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“Set in New Orleans, this important and powerful novel follows the Boisdoré family . . . in the months after Katrina. A profound, moving and authentically detailed picture of the storm’s emotional impact on those who lived through it.” —People
In this dazzling debut about family, home, and grief, C. Morgan Babst takes readers into the heart of Hurricane Katrina and the life of a great city.
As the storm is fast approaching the Louisiana coast, Cora Boisdoré refuses to leave the city. Her parents, Joe Boisdoré, an artist descended from freed slaves who became the city’s preeminent furniture makers, and his white “Uptown” wife, Dr. Tess Eshleman, are forced to evacuate without her, setting off a chain of events that leaves their marriage in shambles and Cora catatonic—the victim or perpetrator of some violence mysterious even to herself.
This mystery is at the center of Babst’s haunting and profound novel. Cora’s sister, Del, returns to New Orleans from the successful life she built in New York City to find her hometown in ruins and her family deeply alienated from one another. As Del attempts to figure out what happened to her sister, she must also reckon with the racial history of the city and the trauma of a disaster that was not, in fact, some random act of God but an avoidable tragedy visited on New Orleans’s most vulnerable citizens. Separately and together, each member of the Boisdoré clan must find the strength to remake home in a city forever changed.
The Floating World is the Katrina story that needed to be told—one with a piercing, unforgettable loveliness and a vivid, intimate understanding of this particular place and its tangled past.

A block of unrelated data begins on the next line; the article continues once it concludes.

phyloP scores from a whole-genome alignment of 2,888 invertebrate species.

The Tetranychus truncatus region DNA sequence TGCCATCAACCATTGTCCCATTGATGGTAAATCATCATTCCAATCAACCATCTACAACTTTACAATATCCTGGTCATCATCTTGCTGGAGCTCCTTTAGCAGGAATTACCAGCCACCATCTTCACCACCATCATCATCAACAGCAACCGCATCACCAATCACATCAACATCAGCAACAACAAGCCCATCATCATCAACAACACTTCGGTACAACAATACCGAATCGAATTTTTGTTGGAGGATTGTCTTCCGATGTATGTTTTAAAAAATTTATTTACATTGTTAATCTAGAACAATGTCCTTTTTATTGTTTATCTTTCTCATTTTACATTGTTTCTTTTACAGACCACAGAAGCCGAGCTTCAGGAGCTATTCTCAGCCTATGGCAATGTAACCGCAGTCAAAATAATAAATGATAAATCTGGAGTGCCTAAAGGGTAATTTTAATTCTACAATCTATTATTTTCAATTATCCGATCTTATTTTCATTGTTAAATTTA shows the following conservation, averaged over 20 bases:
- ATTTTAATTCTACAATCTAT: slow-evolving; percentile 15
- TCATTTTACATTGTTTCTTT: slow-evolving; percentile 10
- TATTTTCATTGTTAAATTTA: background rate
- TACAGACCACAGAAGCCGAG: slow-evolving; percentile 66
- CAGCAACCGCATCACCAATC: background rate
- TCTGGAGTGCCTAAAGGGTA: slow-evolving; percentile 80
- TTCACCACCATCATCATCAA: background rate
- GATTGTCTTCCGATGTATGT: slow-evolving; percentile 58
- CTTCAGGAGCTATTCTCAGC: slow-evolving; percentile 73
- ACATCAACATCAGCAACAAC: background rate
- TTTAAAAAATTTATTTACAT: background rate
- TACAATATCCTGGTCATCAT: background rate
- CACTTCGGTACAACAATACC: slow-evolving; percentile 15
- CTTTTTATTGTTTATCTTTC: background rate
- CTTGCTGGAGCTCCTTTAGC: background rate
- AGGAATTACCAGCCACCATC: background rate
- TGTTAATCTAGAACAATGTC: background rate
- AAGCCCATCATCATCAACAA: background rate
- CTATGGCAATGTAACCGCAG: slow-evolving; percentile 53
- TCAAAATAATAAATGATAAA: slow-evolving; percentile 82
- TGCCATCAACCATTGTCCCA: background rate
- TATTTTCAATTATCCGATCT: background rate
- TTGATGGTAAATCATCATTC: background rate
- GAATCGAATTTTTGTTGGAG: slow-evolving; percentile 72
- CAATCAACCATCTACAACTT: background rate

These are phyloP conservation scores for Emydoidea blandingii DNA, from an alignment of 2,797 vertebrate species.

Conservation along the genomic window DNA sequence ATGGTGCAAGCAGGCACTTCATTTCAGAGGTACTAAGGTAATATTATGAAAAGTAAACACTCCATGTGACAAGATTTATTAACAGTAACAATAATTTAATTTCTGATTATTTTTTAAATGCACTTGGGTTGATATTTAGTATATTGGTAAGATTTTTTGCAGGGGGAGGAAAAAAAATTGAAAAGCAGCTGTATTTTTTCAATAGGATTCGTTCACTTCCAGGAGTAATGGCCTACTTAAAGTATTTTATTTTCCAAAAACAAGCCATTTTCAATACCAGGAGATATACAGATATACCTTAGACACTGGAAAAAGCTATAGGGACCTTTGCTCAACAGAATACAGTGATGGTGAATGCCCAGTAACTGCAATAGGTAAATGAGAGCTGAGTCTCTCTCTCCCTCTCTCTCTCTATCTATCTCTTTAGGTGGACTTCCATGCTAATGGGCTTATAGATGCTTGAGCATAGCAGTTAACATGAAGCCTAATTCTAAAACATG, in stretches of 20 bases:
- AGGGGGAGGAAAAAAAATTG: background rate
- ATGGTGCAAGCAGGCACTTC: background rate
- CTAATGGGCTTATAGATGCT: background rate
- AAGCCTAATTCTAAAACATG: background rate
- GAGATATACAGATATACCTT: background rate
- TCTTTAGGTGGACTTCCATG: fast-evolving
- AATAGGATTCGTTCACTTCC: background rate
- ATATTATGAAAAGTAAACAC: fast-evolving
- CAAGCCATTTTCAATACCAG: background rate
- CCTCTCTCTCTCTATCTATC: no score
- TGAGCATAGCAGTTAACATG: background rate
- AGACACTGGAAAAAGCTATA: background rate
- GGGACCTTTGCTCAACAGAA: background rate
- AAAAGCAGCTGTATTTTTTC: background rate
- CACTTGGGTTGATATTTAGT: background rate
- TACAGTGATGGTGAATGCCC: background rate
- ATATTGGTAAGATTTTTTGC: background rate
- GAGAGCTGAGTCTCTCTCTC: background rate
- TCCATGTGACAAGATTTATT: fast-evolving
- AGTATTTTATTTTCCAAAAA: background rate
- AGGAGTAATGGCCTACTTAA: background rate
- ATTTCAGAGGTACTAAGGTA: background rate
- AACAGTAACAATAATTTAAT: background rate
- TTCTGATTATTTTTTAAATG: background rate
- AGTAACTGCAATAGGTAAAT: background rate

About the Author
C. Morgan Babst studied writing at NOCCA, Yale, and NYU. Her essays and short fiction have appeared in such journals as the Oxford American, Guernica, the Harvard Review, LitHub, and the New Orleans Review, and her piece “Death Is a Way to Be” was honored as a Notable Essay in Best American Essays 2016. She evacuated New Orleans one day before Hurricane Katrina made landfall. After eleven years in New York, she now lives in New Orleans with her husband and child.
“Set in New Orleans, this important and powerful novel follows the Boisdoré family . . . in the months after Katrina. A profound, moving and authentically detailed picture of the storm’s emotional impact on those who lived through it.”
"C. Morgan Babst's portrait of a troubled New Orleans family that fractures further during and after Hurricane Katrina is poetic and suspenseful . . . an ambitious novel."
"Powerful . . . Babst is most effective at conveying the emotional weight of the tragedy when she presents it alongside vibrant characters and story lines. One of the most vibrant is the family patriarch, Vincent, whom Babst brings to life in a portrayal that’s impressively unrestrained, even Faulknerian."
—The New York Times Book Review
“This is a spot-on examination of race and the tumult natural disasters leave in their wake.”
“This powerful family drama (with a mystery at its core) promises to be an emotional read. A dazzling debut about family, home, and grief, The Floating World takes readers into the heart of Hurricane Katrina with the story of the Boisdorés, whose roots stretch back nearly to the foundation of New Orleans.”
“This unforgettable and timely novel tells the story of those who lost everything in the hurricane and the lives they sought to rebuild.”
“In the wake of hurricanes Harvey and Irma, Babst's mystery about a southern family dealing with the aftermath of Hurricane Katrina—and a mentally ill family member who opted to stay behind during the storm—is oddly prescient.”
“Set in New Orleans in the aftermath of Hurricane Katrina, this wrenching and hypnotic book will give you chills with its descriptions of the flooding.”
“As hurricane victims begin the arduous process of recovering and rebuilding their communities, The Floating World offers a fictional, but very real, example of the struggles they’ll face. What becomes of those harmed by natural disasters after the news cameras leave and attention is diverted to the next human crisis? That’s the question at the center of The Floating World, a book that will surely give its readers empathy for all those who are putting their lives back together.”